I recall being overwhelmed as a new parent in the independent school world. Overwhelmed with what to expect from the school, for my child, and how best to connect with the school community. The families that we met at Gooden were welcoming and inclusive. However, I soon began to understand that there were two ways I felt I needed more connection: there was engaging with my daughter’s class, but then also connecting with the school as a whole. At first, I thought I only needed to engage with my daughter’s class because that’s where I would be most affected - and effective. Soon, though, I realized that only kept our experience and familiarity with the school very limited. I was really short-changing my daughter’s and my family’s experiences. 

It was then that I volunteered to help out with one of the school’s parent-run tea events. After that opportunity to be involved, I became more comfortable at the school, not just on the lower school campus, but the campus as a whole - I didn’t feel so overwhelmed anymore.  The experience gave me the opportunity to meet other parents from other grades and I was able to form friendships beyond my daughter’s classroom, which gave me a window into what other parents were experiencing with their growing students. It enriched my daughter’s experience as well, because just as I became more familiar with other families outside of her grade, so did she.  She grew to become more comfortable and confident moving around the school because she was able to meet other kids, older kids, to whom she was introduced through my volunteering. I also realized volunteering for school events was just as important as volunteering for the classroom. If I didn’t volunteer to help out with the tea (and other parents didn’t do the same), beautiful events such as these teas, a Gooden tradition, would cease to exist. I learned that I was just as affected by and effective for school events as I was for classroom events. It also meant that I could serve as a familiar face for another parent looking to get involved.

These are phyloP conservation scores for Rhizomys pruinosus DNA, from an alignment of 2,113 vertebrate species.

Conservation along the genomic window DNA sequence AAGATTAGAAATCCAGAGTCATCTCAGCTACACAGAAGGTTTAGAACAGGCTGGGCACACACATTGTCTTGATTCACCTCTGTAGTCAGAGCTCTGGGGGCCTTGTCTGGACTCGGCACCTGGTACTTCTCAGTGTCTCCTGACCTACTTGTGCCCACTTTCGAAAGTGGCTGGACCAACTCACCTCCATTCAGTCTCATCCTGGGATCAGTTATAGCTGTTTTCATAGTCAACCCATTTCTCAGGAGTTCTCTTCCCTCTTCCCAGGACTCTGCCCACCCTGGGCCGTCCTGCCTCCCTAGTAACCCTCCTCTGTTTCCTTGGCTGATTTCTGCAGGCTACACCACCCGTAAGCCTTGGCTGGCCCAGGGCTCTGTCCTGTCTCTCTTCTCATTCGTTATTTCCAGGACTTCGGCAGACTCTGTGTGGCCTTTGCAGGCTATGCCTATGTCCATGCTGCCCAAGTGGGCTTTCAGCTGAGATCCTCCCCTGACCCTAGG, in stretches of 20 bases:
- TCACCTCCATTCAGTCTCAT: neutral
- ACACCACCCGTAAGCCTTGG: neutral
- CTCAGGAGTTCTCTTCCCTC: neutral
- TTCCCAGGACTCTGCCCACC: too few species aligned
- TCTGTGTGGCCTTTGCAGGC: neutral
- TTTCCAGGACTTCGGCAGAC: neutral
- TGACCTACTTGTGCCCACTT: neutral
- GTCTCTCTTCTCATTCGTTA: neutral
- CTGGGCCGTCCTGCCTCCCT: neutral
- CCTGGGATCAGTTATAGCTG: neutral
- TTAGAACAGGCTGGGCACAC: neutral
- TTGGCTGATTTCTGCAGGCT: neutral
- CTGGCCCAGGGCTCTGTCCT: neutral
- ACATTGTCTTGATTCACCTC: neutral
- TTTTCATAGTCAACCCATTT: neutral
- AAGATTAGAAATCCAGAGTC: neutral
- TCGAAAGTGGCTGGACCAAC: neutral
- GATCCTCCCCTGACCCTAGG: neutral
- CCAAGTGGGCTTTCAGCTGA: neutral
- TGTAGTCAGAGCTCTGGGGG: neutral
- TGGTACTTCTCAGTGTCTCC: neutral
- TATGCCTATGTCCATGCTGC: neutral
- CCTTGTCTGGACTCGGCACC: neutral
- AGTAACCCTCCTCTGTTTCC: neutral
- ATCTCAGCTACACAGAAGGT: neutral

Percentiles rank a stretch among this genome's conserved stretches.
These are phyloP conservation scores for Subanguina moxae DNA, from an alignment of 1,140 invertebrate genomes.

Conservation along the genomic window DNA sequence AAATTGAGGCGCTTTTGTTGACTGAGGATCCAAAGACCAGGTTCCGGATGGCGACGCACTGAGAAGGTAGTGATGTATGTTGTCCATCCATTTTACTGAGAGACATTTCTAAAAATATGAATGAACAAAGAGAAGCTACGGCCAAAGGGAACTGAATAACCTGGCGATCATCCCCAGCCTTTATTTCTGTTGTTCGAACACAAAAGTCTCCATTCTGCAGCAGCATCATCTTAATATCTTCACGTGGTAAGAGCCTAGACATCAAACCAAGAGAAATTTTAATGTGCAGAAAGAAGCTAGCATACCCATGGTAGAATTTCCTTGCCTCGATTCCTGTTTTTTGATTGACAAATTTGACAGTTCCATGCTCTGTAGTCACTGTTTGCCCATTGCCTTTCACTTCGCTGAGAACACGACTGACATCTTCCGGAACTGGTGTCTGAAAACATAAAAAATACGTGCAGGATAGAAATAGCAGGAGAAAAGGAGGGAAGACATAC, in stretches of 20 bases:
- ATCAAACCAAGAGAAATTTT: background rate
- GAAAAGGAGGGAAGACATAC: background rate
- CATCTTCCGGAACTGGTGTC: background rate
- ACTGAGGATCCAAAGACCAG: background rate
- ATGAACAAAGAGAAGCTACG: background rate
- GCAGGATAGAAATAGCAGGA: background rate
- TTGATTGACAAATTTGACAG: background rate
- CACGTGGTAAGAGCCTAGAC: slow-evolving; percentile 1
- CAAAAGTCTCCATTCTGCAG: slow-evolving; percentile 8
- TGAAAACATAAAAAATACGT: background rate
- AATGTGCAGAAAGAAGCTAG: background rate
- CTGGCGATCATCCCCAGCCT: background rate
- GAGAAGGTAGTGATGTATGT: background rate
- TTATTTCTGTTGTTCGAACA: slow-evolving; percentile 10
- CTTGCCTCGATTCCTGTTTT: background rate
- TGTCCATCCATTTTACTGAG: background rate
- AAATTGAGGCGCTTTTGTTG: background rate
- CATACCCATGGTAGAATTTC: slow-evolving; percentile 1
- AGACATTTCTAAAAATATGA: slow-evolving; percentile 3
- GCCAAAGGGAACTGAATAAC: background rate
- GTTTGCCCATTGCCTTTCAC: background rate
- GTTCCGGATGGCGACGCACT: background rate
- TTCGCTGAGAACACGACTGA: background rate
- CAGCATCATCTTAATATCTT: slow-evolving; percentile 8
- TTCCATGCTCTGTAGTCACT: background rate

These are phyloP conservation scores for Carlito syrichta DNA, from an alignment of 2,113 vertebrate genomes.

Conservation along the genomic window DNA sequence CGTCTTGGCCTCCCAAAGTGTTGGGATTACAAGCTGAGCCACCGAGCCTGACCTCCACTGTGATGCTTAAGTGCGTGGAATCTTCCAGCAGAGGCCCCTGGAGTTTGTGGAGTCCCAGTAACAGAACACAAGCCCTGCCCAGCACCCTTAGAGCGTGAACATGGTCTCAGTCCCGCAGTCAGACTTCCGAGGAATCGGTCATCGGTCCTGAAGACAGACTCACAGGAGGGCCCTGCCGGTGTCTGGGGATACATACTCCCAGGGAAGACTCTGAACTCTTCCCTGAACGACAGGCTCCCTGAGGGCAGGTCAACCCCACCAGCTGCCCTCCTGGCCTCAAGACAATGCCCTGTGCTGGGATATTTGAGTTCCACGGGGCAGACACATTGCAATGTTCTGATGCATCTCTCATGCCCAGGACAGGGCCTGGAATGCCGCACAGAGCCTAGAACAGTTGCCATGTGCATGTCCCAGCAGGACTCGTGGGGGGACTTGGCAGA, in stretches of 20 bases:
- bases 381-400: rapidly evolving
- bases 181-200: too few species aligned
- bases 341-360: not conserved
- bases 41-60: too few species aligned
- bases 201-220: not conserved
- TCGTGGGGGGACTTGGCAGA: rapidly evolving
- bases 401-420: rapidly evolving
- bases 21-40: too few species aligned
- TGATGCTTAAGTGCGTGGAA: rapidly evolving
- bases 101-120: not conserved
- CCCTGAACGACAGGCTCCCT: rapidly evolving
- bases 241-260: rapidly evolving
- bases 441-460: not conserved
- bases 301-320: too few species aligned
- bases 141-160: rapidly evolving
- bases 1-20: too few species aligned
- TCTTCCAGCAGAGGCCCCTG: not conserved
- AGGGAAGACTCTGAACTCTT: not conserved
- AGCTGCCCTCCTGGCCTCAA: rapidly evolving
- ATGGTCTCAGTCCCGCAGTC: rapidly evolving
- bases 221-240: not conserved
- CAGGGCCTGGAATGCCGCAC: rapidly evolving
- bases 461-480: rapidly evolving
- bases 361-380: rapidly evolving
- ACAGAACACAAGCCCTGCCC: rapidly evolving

Prior to my volunteering, I thought it was “just help.” I quickly learned it’s much more than that, it’s enriching our kids’ school experiences and our own. Just as with anything in life, we only get out of an experience what we put into it. I already had good friends prior to my daughter attending Gooden, but there is something quite significant and extremely special when you make a school parent friend. You walk arm-and-arm and shoulder-to-shoulder through your child’s educational experiences and I have to say, after this most recent year, it was a lifeline and only makes me that much more excited for the upcoming school years as part of the Gooden family.

Angela Post is a mother of two Gooden students, Ava and Audrey (in fifth and second grades) and both children have attended Gooden since kindergarten. After serving on the Gooden Family Association’s (GFA) executive committee for the past three years, this year Angela will be serving as the GFA President. She has a Bachelor's Degree in business administration from the University of Phoenix and a law degree from Trinity Law School. She is thrilled to have most recently passed the California bar exam and is looking forward to being sworn in as a licensed attorney. She enjoys being a full-time mom and spending time with her husband Rob and their family in Monrovia. When she is not helping out at Gooden, she can be found on her Peloton, on RV trips with her family, or sailing to Catalina Island.

Recent Posts

11/18/21 - By Steven Vanderpool
10/14/21 - By Emily Keezer
9/16/21 - By Meredith Paz
8/19/21 - By Angie Post
7/15/21 - By Jo-Anne Woolner
4/15/21 - By Emily Keezer